The issue has strained the symbiotic relationship between studios and theater owners, who complain they have not been included in the plans. In response, theater owners have become more vocal about preserving the traditional 90-plus-day wait before movies are released in the home.

"What I'm concerned about is that we could end up hurting the business and trading a quarter for a dime," said Ellis Jacob, CEO of Cineplex Entertainment, the largest theater chain in Canada.

However, some in Hollywood including Time Warner Inc. CEO Jeffrey L. Bewkes and Walt Disney Co. CEO Robert A. Iger have argued that there is untapped revenue to be found with premium VOD, contending that it would provide an alternative to piracy and have little or no effect on ticket sales.

Still, studio executives are wrestling over just how much to accelerate the home-viewing releases without threatening the still-vital movie theater business, which generated $10.6 billion in the U.S. and Canada last year. The worst scenario for theater operators would be if the studios decided to release a movie directly into the home on the same day it opens in theaters, although there appear to be no plans to do that at this time.

Movies that will be part of DirecTV's premium VOD launch have yet to be identified, in part because key details still need to be resolved. One is whether to bundle a DVD with the premium VOD. Under that scenario, consumers would pay $30 to watch the movie at home and then receive a copy of the DVD when it comes out, possibly for an additional fee.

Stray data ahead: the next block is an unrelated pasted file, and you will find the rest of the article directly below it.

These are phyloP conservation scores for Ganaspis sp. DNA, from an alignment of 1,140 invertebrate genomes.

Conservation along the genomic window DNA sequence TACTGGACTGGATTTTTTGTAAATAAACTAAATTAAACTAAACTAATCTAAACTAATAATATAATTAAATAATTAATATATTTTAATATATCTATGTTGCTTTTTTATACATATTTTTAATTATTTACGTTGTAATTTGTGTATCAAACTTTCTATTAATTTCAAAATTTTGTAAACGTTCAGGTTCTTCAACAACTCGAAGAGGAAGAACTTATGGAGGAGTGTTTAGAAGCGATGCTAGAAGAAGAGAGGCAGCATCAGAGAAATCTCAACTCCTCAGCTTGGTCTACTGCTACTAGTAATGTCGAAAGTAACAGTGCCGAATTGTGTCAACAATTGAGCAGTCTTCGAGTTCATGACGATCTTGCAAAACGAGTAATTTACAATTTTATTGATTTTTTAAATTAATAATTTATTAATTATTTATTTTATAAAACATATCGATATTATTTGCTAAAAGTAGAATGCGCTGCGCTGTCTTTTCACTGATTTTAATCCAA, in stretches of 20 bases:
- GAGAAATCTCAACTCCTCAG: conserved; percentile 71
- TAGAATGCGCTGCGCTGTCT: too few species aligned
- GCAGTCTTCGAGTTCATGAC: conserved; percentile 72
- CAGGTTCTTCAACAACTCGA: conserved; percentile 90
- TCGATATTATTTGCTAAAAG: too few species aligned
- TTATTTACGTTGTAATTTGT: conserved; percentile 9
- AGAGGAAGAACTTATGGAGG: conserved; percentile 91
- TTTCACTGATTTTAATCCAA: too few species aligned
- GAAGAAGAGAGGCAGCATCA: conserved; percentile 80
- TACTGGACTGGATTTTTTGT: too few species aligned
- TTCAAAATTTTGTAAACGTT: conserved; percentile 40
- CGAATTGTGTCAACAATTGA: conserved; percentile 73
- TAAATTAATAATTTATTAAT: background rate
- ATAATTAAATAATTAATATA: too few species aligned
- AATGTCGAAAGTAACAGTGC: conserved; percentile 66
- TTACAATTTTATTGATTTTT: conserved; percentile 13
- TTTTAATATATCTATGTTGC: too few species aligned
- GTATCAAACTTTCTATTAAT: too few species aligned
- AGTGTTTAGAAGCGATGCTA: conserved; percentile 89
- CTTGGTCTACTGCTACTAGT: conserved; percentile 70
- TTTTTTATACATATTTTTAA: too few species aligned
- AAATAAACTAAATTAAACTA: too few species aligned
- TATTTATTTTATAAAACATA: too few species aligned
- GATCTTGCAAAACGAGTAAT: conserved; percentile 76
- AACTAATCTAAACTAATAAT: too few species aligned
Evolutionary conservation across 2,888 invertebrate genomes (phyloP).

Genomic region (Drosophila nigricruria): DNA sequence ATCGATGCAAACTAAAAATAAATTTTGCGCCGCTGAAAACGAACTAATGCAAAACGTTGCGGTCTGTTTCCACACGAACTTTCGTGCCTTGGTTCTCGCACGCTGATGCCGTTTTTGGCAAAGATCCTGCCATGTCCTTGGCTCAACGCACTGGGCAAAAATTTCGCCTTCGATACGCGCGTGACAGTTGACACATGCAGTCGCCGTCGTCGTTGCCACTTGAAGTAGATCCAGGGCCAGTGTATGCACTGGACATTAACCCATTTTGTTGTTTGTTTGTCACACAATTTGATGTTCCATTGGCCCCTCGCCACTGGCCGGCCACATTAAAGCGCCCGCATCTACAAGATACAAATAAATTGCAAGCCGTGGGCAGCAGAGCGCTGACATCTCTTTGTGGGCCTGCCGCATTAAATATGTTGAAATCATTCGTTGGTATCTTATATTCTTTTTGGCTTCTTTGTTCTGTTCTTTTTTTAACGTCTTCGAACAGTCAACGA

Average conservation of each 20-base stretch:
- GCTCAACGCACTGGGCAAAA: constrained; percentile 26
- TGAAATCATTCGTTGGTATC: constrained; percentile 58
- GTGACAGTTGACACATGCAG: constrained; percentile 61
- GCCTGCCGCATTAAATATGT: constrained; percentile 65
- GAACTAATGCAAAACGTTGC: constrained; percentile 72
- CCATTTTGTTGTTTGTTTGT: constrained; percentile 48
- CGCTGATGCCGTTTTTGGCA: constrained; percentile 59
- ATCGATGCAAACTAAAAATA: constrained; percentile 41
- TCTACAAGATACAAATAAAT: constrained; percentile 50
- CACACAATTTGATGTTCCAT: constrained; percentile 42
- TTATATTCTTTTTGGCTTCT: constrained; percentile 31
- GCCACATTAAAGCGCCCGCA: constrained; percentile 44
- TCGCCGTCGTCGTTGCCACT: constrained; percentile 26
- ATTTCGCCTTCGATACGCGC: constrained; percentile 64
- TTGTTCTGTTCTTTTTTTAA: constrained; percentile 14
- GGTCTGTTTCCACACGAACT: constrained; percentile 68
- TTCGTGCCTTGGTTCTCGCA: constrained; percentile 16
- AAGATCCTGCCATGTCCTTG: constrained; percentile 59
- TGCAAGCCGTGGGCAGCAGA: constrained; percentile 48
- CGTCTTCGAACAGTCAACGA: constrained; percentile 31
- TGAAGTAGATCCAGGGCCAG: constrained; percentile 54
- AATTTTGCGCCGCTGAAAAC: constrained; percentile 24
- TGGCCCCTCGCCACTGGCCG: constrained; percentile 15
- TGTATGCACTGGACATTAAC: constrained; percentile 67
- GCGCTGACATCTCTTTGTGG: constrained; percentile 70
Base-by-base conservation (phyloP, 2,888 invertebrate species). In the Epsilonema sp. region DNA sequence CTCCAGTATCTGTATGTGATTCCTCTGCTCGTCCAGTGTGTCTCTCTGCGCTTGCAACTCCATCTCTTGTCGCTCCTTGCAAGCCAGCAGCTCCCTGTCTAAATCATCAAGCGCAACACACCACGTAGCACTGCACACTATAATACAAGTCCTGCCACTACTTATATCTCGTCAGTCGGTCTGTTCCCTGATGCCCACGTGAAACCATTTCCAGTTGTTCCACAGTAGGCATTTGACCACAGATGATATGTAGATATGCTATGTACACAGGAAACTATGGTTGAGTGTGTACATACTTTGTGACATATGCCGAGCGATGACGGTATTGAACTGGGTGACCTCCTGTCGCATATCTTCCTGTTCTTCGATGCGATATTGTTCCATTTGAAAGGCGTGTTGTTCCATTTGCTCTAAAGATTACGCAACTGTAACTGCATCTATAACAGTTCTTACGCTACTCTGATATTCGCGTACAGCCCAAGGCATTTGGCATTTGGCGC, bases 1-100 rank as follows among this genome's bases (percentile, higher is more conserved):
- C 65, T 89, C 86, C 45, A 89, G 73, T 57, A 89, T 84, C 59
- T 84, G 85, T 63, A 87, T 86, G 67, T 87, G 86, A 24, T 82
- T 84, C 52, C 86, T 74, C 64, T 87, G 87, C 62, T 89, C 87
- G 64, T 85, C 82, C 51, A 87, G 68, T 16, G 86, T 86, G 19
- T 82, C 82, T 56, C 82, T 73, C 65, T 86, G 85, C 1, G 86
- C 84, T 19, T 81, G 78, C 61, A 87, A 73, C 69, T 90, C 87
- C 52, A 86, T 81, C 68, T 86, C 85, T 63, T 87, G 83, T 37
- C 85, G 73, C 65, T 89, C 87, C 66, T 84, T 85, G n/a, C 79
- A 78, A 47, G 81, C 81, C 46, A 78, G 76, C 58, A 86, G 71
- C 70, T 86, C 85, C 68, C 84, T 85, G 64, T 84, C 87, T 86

Cable providers including Comcast Corp. are also talking to studios about offering premium VOD rentals, but DirecTV is furthest along in negotiations.

DirecTV and other providers want to launch premium VOD with as many studios on board as possible. Negotiations are tricky, however, as the movie companies are not allowed to discuss their plans with one another because of antitrust restrictions.

It remains to be seen, however, how many consumers will be willing to pay $30 — about the cost of four average-priced movie tickets — to see a film at home when it will be available to buy or rent on DVD in as little as a month.

At an investor conference on Feb. 17, Disney President of Distribution Bob Chapek said that premium VOD could be particularly appealing for "families with very young kids, who can't make it to the theaters."

A studio trade organization, the Digital Entertainment Group, is working with its members to put together a brand name and industrywide marketing campaign to promote the general concept of premium VOD, a person familiar with the situation said. The studios have previously worked together in a similar manner to advertise other home entertainment offerings such as high-definition Blu-ray discs.

ben.fritz@latimes.com

richard.verrier@latimes.com

Times staff writers Dawn C. Chmielewski and Joe Flint contributed to this report.

Advertisement
Los Angeles Times Articles
|
|
|